Final Days by Gary Gibson
Published by Tor UK, August 2011
ISBN: 978 0 230 74877 4
Review by Mark Yon
Gary’s latest, his fifth novel, is a novel of future apocalypse and wormholes. Written in a fast paced style from a number of different people’s viewpoints, it is a cracking holiday read.
The story is set in 2235. The key premise of the tale is that wormholes, if one end is accelerated to relativistic speeds, can allow people to travel hundreds of light years quickly. People who travel outside the gate can eventually catch up with the people who have travelled through the gate but only by travelling at standard speeds. Thus we appear to travel in time, with those going through the wormholes able to travel into the future, so to speak.
We start the novel with an expedition. One of the things that wormhole travel has allowed humans to do is explore places far from Earth. There are relics out in the universe of other races, though seemingly long gone, which are being carefully explored. When an expedition is sent to Vault 17 in Gate Delta, a now-deserted Gateway of wormholes, Jeff Cairns sees two of their members seemingly killed, but then, moments later, one of them, Mitchell Stone, re-appears.
This is one of many mysteries the wormholes seem to have. On Earth, the loss of a wormhole connection to the Galileo colony a few years back, for reasons unknown, is another that has become a concern. The two places have yet to be re-connected (and as time goes on may or may not be due to what is happening on Earth.) Saul Dumont knows this better than anyone. He’s still trying to cope with the loss of the wormhole link to the Galileo system, which has stranded him on Earth far from his wife and child for the past several years.
Only weeks away from the link with Galileo finally being re-established, he stumbles across a conspiracy to suppress the discovery of a second, alien network of wormholes.
Things are complicated further when we discover the reason for the second expedition’s secrecy. They have travelled to the near future of 2245 and discovered a devastated, lifeless solar system – all except for the original Mitchell Stone, found preserved in a cryogenics chamber on Luna. Not only that but it seems that Earth has little time left. From video footage taken in the future, Copernicus City on the Moon is seen in ruins. Strange plant-like growths are seen mushrooming out of the Earth’s oceans, causing the Earth to be swathed in cloud and apparently killing all life beneath them. The Earth seems doomed, with most of its population unlikely to survive.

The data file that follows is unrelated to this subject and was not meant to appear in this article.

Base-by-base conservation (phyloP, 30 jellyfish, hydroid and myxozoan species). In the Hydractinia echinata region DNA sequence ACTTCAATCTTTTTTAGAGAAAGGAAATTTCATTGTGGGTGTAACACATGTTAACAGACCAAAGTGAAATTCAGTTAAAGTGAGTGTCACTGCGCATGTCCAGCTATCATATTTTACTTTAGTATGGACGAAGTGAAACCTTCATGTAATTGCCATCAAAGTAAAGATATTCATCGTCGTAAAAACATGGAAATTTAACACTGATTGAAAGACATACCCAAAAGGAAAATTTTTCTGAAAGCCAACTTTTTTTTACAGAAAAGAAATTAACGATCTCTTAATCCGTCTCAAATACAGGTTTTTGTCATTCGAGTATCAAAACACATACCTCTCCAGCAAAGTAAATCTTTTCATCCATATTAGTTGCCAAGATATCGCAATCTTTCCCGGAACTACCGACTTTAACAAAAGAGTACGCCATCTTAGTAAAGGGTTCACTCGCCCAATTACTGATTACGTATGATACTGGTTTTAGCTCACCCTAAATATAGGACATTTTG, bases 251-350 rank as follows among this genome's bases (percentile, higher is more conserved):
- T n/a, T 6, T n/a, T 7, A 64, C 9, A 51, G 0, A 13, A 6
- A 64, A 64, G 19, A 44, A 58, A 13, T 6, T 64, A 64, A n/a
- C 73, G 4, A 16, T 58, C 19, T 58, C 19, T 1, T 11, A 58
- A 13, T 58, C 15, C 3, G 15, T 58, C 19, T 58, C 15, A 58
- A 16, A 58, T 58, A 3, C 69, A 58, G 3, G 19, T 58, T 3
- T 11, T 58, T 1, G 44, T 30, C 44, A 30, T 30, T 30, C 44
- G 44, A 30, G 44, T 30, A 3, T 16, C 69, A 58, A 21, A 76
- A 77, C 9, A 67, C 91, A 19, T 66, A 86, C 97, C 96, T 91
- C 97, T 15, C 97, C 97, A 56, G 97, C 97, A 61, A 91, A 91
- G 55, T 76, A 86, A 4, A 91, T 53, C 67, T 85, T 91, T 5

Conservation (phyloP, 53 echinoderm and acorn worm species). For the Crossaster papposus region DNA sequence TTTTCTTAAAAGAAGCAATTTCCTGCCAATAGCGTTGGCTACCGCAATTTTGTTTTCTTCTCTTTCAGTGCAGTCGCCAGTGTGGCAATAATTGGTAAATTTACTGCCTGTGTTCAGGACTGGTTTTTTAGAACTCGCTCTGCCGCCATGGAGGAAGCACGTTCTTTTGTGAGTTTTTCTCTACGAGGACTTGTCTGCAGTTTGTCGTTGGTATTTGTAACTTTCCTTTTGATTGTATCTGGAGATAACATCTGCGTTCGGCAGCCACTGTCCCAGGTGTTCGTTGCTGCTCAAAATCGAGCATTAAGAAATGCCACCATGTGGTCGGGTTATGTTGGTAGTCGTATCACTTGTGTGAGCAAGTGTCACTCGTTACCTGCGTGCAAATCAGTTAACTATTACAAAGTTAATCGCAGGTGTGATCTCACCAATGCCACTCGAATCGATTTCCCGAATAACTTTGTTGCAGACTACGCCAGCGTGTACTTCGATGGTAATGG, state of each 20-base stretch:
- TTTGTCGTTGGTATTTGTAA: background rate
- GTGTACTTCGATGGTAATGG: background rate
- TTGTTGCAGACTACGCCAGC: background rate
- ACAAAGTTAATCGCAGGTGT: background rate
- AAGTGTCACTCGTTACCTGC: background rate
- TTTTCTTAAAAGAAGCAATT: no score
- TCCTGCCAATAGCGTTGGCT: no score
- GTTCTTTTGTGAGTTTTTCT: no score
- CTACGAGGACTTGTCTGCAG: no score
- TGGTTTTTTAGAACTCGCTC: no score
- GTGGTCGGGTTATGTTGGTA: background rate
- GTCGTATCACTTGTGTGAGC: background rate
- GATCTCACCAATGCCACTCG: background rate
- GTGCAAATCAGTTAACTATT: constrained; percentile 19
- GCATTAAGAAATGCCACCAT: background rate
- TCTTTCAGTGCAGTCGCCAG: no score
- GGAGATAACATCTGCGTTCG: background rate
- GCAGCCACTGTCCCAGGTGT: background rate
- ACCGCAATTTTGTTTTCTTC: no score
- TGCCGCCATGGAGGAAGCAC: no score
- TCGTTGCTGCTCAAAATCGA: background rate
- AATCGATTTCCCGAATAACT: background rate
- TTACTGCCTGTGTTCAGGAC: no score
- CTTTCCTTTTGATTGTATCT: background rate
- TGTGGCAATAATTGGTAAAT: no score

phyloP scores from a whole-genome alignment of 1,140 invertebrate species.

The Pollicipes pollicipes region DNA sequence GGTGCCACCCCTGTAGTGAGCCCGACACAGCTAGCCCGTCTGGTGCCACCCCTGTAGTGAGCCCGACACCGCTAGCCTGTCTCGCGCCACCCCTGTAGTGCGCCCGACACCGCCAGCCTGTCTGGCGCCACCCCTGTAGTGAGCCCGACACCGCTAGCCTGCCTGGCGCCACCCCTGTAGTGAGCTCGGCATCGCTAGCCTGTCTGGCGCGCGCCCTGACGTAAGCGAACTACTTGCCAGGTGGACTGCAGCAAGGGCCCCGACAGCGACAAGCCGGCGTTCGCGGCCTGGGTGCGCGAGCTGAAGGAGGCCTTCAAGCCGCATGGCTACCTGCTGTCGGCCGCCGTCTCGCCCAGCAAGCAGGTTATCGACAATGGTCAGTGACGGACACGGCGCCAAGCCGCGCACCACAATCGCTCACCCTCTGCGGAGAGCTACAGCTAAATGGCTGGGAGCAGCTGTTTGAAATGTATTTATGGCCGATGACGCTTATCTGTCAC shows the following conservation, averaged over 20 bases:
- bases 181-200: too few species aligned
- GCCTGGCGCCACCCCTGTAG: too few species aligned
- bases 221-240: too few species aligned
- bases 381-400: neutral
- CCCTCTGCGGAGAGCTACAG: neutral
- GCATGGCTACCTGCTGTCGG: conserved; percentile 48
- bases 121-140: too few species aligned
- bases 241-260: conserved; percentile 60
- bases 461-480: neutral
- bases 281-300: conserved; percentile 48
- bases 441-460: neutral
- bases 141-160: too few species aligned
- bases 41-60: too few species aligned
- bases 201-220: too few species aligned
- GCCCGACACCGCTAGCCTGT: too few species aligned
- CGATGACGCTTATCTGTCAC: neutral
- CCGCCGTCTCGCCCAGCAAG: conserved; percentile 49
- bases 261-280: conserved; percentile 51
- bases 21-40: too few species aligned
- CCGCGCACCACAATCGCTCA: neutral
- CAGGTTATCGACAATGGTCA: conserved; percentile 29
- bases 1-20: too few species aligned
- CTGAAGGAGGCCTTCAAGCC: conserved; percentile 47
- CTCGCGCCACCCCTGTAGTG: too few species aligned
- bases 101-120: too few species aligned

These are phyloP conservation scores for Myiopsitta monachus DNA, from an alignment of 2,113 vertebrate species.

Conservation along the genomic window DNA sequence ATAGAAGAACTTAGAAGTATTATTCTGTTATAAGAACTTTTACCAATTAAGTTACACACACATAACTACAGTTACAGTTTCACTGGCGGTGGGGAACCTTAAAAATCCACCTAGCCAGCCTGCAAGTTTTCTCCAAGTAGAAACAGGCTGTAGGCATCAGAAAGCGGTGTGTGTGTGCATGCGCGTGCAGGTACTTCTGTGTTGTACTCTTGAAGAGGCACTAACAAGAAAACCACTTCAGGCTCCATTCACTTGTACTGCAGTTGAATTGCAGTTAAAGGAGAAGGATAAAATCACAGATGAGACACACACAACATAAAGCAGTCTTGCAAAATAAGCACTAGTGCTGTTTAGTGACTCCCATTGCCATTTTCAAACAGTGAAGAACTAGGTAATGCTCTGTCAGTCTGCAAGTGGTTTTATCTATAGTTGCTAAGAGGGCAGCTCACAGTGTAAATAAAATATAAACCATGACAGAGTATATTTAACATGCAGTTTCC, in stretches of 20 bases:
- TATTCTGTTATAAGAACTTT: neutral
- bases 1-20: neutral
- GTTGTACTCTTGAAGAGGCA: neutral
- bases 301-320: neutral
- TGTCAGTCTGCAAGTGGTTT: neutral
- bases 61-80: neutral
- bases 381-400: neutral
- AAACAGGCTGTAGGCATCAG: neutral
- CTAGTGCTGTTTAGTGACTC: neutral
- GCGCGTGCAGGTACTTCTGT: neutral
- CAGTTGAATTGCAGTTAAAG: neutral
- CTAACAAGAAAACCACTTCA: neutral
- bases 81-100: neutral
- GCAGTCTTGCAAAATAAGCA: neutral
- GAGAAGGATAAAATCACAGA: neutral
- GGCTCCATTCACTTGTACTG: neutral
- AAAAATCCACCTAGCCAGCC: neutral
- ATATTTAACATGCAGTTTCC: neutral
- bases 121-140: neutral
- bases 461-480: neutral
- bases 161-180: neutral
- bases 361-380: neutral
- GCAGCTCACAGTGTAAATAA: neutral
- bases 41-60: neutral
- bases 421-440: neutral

Saul realises that to stop further destruction, he has to shut down all the gateways, before the damage reaches the colonies. Fighting to get to the Moon to do this, he finds himself in a battle against one of the Mitchell Stones who seems equally keen to stop him.
This is a big Niven-esque type disaster novel, or perhaps a Greg Bear (Forge of God springs to mind), so much so that it really needs one of those dramatis personae lists at the front. Though there are the main characters, a number of others are there to help develop the plot, which are a little more less developed and can take careful following.
It’s also a book that you have to just accept at the beginning, even when things don’t always make immediate sense travelling forward and backward in time. It’s a tale that needs a while to set the scene and develop. Of course, as we have ‘seen’ video from 2245, we know what is going to happen: if the title of the book doesn’t give it away, it does seem that the future is set and unchangeable, though this is never as clear-cut as it sounds.
However by the mid-point of the book, this tale’s up and running and it’s a fast, exciting read with a dramatic twist towards the end and some very interesting developments which will no doubt be explored further in the next book.
I liked this a lot, in that it’s a plot-driven old-school type of tale with some great new ideas to make it work. I think this is Gary’s best to date, and look forward to the next in the series.
Mark Yon, August 2011